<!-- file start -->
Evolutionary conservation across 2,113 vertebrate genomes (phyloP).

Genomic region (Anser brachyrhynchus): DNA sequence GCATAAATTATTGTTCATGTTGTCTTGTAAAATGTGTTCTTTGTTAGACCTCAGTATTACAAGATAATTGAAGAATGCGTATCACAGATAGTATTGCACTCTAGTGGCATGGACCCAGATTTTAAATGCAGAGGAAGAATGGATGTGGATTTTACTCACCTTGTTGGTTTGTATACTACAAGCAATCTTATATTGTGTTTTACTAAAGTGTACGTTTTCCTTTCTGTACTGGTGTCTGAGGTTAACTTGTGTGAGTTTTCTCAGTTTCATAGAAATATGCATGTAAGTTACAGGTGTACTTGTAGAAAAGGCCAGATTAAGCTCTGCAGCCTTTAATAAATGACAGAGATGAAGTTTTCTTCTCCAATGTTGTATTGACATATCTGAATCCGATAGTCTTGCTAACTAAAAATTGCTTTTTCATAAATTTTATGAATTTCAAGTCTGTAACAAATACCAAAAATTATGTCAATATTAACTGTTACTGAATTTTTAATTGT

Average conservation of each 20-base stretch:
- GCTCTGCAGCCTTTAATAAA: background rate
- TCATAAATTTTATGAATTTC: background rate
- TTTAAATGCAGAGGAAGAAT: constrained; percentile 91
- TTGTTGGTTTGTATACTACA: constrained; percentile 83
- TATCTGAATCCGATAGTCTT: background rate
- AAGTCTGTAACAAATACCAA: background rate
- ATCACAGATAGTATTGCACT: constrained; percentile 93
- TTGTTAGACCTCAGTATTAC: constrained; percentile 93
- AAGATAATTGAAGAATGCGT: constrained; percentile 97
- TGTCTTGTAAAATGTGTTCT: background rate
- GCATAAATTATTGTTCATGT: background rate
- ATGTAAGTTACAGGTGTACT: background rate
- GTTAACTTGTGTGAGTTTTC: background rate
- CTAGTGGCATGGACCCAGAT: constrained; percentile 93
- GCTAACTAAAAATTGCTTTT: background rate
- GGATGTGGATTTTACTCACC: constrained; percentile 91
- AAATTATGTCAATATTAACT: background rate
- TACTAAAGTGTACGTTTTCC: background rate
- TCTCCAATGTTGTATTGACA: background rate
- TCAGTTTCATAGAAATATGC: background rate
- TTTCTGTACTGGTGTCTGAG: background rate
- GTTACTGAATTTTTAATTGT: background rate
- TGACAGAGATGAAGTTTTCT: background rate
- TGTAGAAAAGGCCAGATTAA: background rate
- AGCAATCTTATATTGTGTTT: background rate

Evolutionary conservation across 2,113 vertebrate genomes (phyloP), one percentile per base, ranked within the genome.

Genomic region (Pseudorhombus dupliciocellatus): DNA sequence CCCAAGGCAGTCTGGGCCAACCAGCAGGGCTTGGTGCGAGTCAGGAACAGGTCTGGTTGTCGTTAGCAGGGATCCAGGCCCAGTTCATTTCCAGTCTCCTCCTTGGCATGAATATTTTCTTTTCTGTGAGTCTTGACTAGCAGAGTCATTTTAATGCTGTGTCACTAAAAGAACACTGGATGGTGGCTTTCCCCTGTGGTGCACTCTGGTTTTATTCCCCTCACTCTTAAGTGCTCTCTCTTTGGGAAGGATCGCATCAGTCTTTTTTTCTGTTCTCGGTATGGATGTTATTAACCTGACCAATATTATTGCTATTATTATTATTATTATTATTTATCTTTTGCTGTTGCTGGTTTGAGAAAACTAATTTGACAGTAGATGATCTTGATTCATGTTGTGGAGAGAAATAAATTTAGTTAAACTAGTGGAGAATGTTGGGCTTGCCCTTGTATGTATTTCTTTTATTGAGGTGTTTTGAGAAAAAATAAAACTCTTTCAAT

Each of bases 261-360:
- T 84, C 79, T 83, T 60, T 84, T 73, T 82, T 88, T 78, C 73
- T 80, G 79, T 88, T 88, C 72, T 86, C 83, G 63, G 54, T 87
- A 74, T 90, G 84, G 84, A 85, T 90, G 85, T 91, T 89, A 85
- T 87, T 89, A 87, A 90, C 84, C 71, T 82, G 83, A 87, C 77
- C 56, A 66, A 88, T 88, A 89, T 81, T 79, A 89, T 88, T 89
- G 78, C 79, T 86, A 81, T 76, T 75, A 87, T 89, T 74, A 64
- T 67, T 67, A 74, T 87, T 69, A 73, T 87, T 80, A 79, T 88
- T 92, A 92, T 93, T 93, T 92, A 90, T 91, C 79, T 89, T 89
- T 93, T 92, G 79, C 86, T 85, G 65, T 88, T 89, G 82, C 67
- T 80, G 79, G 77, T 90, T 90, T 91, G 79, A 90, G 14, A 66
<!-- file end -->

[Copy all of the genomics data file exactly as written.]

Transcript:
Evolutionary conservation across 2,113 vertebrate genomes (phyloP).

Genomic region (Anser brachyrhynchus): DNA sequence GCATAAATTATTGTTCATGTTGTCTTGTAAAATGTGTTCTTTGTTAGACCTCAGTATTACAAGATAATTGAAGAATGCGTATCACAGATAGTATTGCACTCTAGTGGCATGGACCCAGATTTTAAATGCAGAGGAAGAATGGATGTGGATTTTACTCACCTTGTTGGTTTGTATACTACAAGCAATCTTATATTGTGTTTTACTAAAGTGTACGTTTTCCTTTCTGTACTGGTGTCTGAGGTTAACTTGTGTGAGTTTTCTCAGTTTCATAGAAATATGCATGTAAGTTACAGGTGTACTTGTAGAAAAGGCCAGATTAAGCTCTGCAGCCTTTAATAAATGACAGAGATGAAGTTTTCTTCTCCAATGTTGTATTGACATATCTGAATCCGATAGTCTTGCTAACTAAAAATTGCTTTTTCATAAATTTTATGAATTTCAAGTCTGTAACAAATACCAAAAATTATGTCAATATTAACTGTTACTGAATTTTTAATTGT

Average conservation of each 20-base stretch:
- GCTCTGCAGCCTTTAATAAA: background rate
- TCATAAATTTTATGAATTTC: background rate
- TTTAAATGCAGAGGAAGAAT: constrained; percentile 91
- TTGTTGGTTTGTATACTACA: constrained; percentile 83
- TATCTGAATCCGATAGTCTT: background rate
- AAGTCTGTAACAAATACCAA: background rate
- ATCACAGATAGTATTGCACT: constrained; percentile 93
- TTGTTAGACCTCAGTATTAC: constrained; percentile 93
- AAGATAATTGAAGAATGCGT: constrained; percentile 97
- TGTCTTGTAAAATGTGTTCT: background rate
- GCATAAATTATTGTTCATGT: background rate
- ATGTAAGTTACAGGTGTACT: background rate
- GTTAACTTGTGTGAGTTTTC: background rate
- CTAGTGGCATGGACCCAGAT: constrained; percentile 93
- GCTAACTAAAAATTGCTTTT: background rate
- GGATGTGGATTTTACTCACC: constrained; percentile 91
- AAATTATGTCAATATTAACT: background rate
- TACTAAAGTGTACGTTTTCC: background rate
- TCTCCAATGTTGTATTGACA: background rate
- TCAGTTTCATAGAAATATGC: background rate
- TTTCTGTACTGGTGTCTGAG: background rate
- GTTACTGAATTTTTAATTGT: background rate
- TGACAGAGATGAAGTTTTCT: background rate
- TGTAGAAAAGGCCAGATTAA: background rate
- AGCAATCTTATATTGTGTTT: background rate

Evolutionary conservation across 2,113 vertebrate genomes (phyloP), one percentile per base, ranked within the genome.

Genomic region (Pseudorhombus dupliciocellatus): DNA sequence CCCAAGGCAGTCTGGGCCAACCAGCAGGGCTTGGTGCGAGTCAGGAACAGGTCTGGTTGTCGTTAGCAGGGATCCAGGCCCAGTTCATTTCCAGTCTCCTCCTTGGCATGAATATTTTCTTTTCTGTGAGTCTTGACTAGCAGAGTCATTTTAATGCTGTGTCACTAAAAGAACACTGGATGGTGGCTTTCCCCTGTGGTGCACTCTGGTTTTATTCCCCTCACTCTTAAGTGCTCTCTCTTTGGGAAGGATCGCATCAGTCTTTTTTTCTGTTCTCGGTATGGATGTTATTAACCTGACCAATATTATTGCTATTATTATTATTATTATTATTTATCTTTTGCTGTTGCTGGTTTGAGAAAACTAATTTGACAGTAGATGATCTTGATTCATGTTGTGGAGAGAAATAAATTTAGTTAAACTAGTGGAGAATGTTGGGCTTGCCCTTGTATGTATTTCTTTTATTGAGGTGTTTTGAGAAAAAATAAAACTCTTTCAAT

Each of bases 261-360:
- T 84, C 79, T 83, T 60, T 84, T 73, T 82, T 88, T 78, C 73
- T 80, G 79, T 88, T 88, C 72, T 86, C 83, G 63, G 54, T 87
- A 74, T 90, G 84, G 84, A 85, T 90, G 85, T 91, T 89, A 85
- T 87, T 89, A 87, A 90, C 84, C 71, T 82, G 83, A 87, C 77
- C 56, A 66, A 88, T 88, A 89, T 81, T 79, A 89, T 88, T 89
- G 78, C 79, T 86, A 81, T 76, T 75, A 87, T 89, T 74, A 64
- T 67, T 67, A 74, T 87, T 69, A 73, T 87, T 80, A 79, T 88
- T 92, A 92, T 93, T 93, T 92, A 90, T 91, C 79, T 89, T 89
- T 93, T 92, G 79, C 86, T 85, G 65, T 88, T 89, G 82, C 67
- T 80, G 79, G 77, T 90, T 90, T 91, G 79, A 90, G 14, A 66